All-Star selections not for everyone

The Phillies are sending two of their own to Citi Field, who in their last appearances combined for a triple, a home run, and 6.1 innings pitched. 

Now that the All-Star teams are no longer keeping us in horrible ambiguity, we can start complaining about what we know. In Philly, there is little to say. During a season like this, two representatives is honor enough, and with one of them being Domonic Brown, there is almost no reason to cause a ruckus.

The A’s, however, might have more of a case.  The AL West-leading former pride of Philadelphia has but one All-Star in the form of 40-year-old Bartolo Colon, who hasn’t been dropped into the Midsummer Classic since he won the AL Cy Young in 2005. The chiefest of Oakland’s complaints is the snub of Grant Balfour, the only AL closer to not blow a save in 2013.

Fortunately, Colon pitches the Sunday before the All-Star Game, and may excuse himself from actually playingdespite appearing in the proceedings, and thusly allowing for Balfour’s potential roster spot.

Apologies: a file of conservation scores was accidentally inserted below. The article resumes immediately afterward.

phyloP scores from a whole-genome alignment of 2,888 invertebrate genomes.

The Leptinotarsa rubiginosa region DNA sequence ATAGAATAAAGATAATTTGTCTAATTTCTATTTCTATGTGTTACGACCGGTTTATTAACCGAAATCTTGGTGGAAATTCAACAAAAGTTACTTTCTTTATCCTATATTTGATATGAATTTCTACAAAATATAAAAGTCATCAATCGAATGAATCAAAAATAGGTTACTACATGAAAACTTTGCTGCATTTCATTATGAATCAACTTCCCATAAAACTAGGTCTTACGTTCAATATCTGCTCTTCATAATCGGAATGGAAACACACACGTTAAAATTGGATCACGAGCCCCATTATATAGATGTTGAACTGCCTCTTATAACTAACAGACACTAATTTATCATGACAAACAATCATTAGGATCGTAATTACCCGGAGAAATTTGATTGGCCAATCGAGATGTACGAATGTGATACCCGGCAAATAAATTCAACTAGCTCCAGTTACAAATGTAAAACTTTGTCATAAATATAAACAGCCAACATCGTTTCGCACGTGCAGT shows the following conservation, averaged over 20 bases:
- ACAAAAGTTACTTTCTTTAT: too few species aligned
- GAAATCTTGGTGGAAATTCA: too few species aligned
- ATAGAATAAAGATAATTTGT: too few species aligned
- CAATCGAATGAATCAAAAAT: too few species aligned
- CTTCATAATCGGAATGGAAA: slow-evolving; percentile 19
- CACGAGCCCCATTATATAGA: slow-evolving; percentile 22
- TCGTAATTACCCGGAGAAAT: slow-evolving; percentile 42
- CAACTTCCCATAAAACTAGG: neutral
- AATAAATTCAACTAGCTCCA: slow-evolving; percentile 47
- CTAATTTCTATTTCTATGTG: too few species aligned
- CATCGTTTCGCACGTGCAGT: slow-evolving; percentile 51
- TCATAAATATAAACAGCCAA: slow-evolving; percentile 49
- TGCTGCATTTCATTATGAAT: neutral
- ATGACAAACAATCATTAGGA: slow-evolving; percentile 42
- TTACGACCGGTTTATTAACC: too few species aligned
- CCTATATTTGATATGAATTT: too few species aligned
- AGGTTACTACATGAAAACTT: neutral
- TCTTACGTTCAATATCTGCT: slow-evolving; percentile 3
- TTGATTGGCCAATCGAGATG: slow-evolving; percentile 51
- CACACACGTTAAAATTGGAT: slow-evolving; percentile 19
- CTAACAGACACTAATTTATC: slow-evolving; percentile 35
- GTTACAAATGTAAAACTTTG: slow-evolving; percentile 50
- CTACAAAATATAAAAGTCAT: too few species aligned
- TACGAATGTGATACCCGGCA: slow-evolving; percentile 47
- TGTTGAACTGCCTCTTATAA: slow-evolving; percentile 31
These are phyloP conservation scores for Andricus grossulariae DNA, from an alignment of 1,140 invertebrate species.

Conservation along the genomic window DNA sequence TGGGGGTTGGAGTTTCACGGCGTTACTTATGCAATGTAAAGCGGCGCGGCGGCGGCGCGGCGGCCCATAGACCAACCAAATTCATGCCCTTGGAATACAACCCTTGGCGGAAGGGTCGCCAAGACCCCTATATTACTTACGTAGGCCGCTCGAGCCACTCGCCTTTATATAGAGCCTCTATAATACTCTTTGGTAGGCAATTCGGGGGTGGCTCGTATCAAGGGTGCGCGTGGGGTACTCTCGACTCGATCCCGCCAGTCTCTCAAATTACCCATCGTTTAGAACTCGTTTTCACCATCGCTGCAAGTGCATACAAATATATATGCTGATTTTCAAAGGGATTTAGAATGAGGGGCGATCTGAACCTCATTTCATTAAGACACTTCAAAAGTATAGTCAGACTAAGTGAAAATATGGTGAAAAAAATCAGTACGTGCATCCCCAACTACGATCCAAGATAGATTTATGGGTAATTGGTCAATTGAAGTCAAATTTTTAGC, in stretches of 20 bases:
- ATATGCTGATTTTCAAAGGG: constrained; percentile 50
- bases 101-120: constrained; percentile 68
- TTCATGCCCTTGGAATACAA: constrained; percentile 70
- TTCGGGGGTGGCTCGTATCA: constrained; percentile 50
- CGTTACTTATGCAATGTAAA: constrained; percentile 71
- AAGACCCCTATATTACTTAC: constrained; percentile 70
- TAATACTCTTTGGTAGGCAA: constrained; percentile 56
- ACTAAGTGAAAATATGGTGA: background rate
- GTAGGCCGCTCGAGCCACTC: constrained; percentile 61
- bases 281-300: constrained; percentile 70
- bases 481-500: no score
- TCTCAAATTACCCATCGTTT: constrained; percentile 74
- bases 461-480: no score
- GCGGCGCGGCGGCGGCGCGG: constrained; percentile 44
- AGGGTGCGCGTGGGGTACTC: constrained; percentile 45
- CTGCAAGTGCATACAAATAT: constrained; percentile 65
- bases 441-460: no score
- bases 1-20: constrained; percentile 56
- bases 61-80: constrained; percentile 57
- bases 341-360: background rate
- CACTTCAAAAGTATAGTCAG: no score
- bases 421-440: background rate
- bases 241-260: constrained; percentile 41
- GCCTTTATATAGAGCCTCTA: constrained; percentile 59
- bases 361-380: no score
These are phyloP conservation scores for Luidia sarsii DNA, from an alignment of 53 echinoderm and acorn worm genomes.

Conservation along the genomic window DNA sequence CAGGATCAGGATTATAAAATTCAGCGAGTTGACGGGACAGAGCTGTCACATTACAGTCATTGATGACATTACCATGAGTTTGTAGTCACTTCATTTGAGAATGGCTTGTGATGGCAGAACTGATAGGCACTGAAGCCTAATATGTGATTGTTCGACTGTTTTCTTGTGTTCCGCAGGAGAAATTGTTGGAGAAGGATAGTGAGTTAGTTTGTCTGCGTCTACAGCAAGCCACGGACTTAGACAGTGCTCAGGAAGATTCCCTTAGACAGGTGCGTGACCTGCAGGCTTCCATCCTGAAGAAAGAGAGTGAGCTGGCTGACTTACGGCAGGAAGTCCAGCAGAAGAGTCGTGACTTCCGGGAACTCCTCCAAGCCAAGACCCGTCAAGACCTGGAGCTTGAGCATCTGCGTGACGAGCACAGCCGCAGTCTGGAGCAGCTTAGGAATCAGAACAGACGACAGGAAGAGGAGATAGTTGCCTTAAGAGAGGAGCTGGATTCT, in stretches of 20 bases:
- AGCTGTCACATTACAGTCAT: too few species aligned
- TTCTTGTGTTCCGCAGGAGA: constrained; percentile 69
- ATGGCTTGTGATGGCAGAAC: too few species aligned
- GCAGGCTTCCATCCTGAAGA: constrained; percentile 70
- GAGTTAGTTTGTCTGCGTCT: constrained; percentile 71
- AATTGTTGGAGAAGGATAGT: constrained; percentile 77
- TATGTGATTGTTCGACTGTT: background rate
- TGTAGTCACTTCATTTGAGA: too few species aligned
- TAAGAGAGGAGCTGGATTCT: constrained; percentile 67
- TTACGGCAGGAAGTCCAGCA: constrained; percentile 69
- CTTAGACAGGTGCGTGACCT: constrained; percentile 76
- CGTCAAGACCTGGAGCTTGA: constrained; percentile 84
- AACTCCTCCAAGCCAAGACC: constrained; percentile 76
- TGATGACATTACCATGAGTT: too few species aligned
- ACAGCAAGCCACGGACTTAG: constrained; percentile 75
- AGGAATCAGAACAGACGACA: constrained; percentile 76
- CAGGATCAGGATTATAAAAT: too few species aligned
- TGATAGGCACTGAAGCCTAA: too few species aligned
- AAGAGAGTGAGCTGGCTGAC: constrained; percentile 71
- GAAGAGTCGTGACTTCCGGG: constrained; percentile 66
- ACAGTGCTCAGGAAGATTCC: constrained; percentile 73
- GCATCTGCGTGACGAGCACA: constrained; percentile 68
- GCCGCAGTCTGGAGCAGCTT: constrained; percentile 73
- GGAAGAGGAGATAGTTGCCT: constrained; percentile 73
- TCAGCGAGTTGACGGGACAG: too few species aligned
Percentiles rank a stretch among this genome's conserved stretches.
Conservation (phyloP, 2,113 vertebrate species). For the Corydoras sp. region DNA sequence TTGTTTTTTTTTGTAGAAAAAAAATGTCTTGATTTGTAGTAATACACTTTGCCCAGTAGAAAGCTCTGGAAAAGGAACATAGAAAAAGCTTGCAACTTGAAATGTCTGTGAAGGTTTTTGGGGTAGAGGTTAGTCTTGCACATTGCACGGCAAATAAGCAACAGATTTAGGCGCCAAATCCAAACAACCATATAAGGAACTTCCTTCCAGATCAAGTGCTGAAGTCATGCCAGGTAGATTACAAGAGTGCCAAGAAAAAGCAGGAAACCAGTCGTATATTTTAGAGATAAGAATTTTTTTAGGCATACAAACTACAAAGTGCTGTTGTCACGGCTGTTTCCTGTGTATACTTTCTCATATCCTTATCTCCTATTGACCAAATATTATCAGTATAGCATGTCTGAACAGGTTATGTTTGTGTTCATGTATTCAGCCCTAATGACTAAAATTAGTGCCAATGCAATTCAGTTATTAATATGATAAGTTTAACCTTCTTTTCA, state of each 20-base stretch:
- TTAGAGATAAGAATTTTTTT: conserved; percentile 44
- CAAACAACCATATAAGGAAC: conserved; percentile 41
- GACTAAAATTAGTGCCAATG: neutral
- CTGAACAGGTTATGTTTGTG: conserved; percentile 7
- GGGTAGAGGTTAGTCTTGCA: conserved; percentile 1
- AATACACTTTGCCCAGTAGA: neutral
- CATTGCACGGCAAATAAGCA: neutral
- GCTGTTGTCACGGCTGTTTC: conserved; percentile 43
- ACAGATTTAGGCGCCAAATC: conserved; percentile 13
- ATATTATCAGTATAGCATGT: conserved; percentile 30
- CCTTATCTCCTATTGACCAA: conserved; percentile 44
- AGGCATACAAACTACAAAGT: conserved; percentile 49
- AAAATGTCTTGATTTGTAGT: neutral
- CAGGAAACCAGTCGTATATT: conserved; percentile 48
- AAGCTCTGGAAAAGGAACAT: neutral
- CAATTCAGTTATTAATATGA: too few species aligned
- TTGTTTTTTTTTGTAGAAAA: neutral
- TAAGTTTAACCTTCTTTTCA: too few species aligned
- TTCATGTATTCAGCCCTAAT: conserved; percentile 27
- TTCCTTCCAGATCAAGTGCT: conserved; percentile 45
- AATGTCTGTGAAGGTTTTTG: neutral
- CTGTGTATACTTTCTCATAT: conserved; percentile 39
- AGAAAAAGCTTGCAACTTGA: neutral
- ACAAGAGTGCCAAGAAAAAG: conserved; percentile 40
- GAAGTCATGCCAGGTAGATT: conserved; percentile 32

And that ends any and all complaints people can have about the All-Star Game.


And now, we get Snowpiercer, the story of the little engine that could… house the remains of humanity on a future earth decimated by climate change, in which social class is separated by train car, leading to the Human Torch/Captain America sparking a bloody coup headed for the engine.


I mean, what’s the harm in pursuing a center who spent the whole season saying he’d play and then not playing, collecting a paycheck, and then refusing to work out for any teams interested in his services for the following season?

The NBA’s most charming offseason acquisition, however, was probably Kevin Durant.


Jason Kidd took over as the Brooklyn Nets’ head coach in the Orlando Summer League, and things went pretty well, until the technical foul.